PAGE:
**December 2022**

(Note: all the previous publications in the basic statistics category are listed on the right-hand side. Select “Publications” to go to the SPC Knowledge Base homepage Selectthis linkfor information on the SPC for Excel software.)

You have created a customer satisfaction survey you want to send out. How “good” is your survey? You can help assess how good your survey is by doing an item analysis. An item analysis is used to assess how well the items/questions in a survey or test measure the same thing. This analysis is designed to do three things:

- Determine the relationship between pairs of items/questions.
- Evaluate how consistent the survey or test is.
- Determine whether removing some items/questions improves how consistent the survey or test is.

Scatter plots are used to determine the relationship between each pair of items/questions. A metric called Cronbach’s Alpha is used to evaluate how consistent the survey or test is. And finally, each item/question is omitted from the analysis to see if omitting anything improved how consistent the survey or test is.

In this issue:

- Example
- Item Statistics
- Cronbach’s Alpha
- Omitted Items Statistics
- Scatter Plot Matrices
- Summary
- Quick Links

Please feel free to leave a comment at the bottom of this publication. You can download a pdf copy at this link.

### Example

You have a four question survey that measures customer satisfaction. Perhaps the four questions deal with on-time delivery, product performance, after sales follow-up, and ease of payment. You want to know if the questions are reliable – do they all measure the same thing? The questions use the Likert Scale rating of 1 to 5, with 5 representing the highest satisfaction. You would expect a customer who is satisfied to rate the four questions similarly. The results from 25 customers are shown in the table below.

**Table 1: Survey Results**

Question 1 | Question 2 | Question 3 | Question 4 |
---|---|---|---|

1 | 1 | 2 | 4 |

4 | 3 | 4 | 2 |

4 | 2 | 4 | 2 |

4 | 5 | 5 | 2 |

4 | 3 | 4 | 2 |

1 | 2 | 1 | 1 |

3 | 3 | 2 | 4 |

3 | 4 | 4 | 1 |

5 | 5 | 5 | 2 |

2 | 1 | 2 | 2 |

5 | 4 | 4 | 2 |

5 | 4 | 4 | 2 |

5 | 5 | 4 | 2 |

4 | 5 | 5 | 2 |

4 | 5 | 4 | 2 |

4 | 4 | 4 | 2 |

5 | 4 | 4 | 4 |

1 | 1 | 1 | 2 |

3 | 3 | 2 | 2 |

3 | 3 | 3 | 2 |

1 | 1 | 1 | 2 |

2 | 2 | 1 | 2 |

5 | 5 | 4 | 2 |

5 | 5 | 4 | 2 |

3 | 3 | 4 | 2 |

These data will be used to perform an item analysis to see if the four questions are measuring the same thing: customer satisfaction. The analysis done below was done with the SPC for Excel software. You can download an Excel workbook containing the results at this link.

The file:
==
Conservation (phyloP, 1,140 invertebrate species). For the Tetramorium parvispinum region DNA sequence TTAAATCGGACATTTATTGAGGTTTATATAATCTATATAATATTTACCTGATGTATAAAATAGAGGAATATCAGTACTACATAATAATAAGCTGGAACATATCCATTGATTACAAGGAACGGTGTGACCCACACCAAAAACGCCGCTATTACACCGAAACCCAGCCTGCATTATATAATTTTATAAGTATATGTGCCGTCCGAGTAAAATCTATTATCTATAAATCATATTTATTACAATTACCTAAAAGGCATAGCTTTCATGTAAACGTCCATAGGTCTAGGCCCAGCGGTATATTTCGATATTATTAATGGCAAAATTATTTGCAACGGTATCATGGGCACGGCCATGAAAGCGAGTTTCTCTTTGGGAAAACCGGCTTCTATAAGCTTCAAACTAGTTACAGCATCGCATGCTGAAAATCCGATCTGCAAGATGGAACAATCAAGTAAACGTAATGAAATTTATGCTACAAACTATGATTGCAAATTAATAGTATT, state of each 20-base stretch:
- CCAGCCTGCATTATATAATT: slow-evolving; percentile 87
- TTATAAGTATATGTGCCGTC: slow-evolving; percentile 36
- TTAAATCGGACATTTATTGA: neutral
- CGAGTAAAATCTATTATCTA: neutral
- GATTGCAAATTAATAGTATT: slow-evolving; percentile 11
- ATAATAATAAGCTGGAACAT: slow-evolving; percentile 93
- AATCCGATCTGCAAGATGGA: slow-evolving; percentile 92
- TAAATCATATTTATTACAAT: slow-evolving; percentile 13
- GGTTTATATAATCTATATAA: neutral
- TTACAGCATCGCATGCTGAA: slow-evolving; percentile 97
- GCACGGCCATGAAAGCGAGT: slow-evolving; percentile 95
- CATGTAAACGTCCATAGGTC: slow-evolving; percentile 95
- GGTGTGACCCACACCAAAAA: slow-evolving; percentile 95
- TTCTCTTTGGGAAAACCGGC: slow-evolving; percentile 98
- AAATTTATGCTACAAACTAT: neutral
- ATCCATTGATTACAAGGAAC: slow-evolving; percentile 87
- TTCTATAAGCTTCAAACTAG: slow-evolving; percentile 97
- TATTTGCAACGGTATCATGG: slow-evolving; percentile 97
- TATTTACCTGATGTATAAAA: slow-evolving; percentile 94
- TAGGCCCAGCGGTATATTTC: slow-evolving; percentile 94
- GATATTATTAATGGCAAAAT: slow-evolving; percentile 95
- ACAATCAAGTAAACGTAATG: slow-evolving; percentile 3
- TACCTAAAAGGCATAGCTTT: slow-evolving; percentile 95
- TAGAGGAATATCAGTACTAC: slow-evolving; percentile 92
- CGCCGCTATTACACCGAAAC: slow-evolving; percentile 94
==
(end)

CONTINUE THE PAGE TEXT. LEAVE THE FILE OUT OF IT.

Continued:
### Item Statistics

The first step in the analysis is to calculate the basic statistics for each question (or item). The results are shown in Table 2.

**Table 2: Item Statistics**

Variable | Count | Mean | StDev | Variance |
---|---|---|---|---|

Question 1 | 25 | 3.440 | 1.417 | 2.007 |

Question 2 | 25 | 3.320 | 1.435 | 2.060 |

Question 3 | 25 | 3.280 | 1.339 | 1.793 |

Question 4 | 25 | 2.160 | 0.746 | 0.557 |

Total | 25 | 12.20 | 3.979 | 15.83 |

The mean is simply the average of each question. You can compare the means to get an idea of the variation in the average results. “StDev” is the standard deviation of each question. The standard deviation and variance are measures of the variation in the results. You can compare these to determine if one question has significantly more or less variation than the others.

The total row uses the total for each survey. For example, the total for the first row in Table 1 is 1+1+2+4 = 8. This is the total for survey 1. The total mean is the average of the totals for each survey and the standard deviation is the standard deviation of the totals for each survey.

The totals and other statistics are used in the calculations below.

### Cronbach’s Alpha

A metric called Cronbach’s Alpha is used to measure how consistent the questions are. It is used to determine whether the questions consistently measure the same thing (in this case, customer satisfaction). Cronbach’s Alpha can vary from 0 to 1. Higher values imply more agreement between the questions.

Cronbach’s alpha is calculated using:

where s_{t}^{2} is the sum of the variances, s_{i}^{2} is each individual question variance and k is the number of items in the survey (k = 4 in this example). Cronbach’s Alpha for this example is:

How do you interpret the numeric value of Cronbach’s Alpha? If the numeric value is “large”, then it says that each customer’s response was consistent across all the questions. In our example, if customer 1 is a satisfied customer and rates Question 1 high, they are also likely to provide high responses to the other 3 questions. If Cronbach’s Alpha = 1, there is perfect correlation. Each response is the same for each question.

If the numeric value of Cronbach’s Alpha is small, the questions are not consistent. That is, if a customer rates question 1 high, it does not mean that the customer will response similarly for the other questions. If Cronbach’s Alpha = 0, then there is no correlation between the questions. One response for one question provides no information about the other responses to the questions.

The value of Cronbach’s Alpha will not be 0 or 1 because there is almost always variation in the results. The following is usually used for Cronbach’s Alpha:

- If Cronbach’s Alpha is greater than 0.7, you have evidence to indicate that the questions measure the same characteristic.
- If Cronbach’s Alpha is less than 0.7, the questions may not measure the same characteristic.

In our example, Cronbach’s Alpha = 0.793. This would indicate that the four questions measure the same characteristic, customer satisfaction. However, there is more to look at with the Item Analysis just to be sure.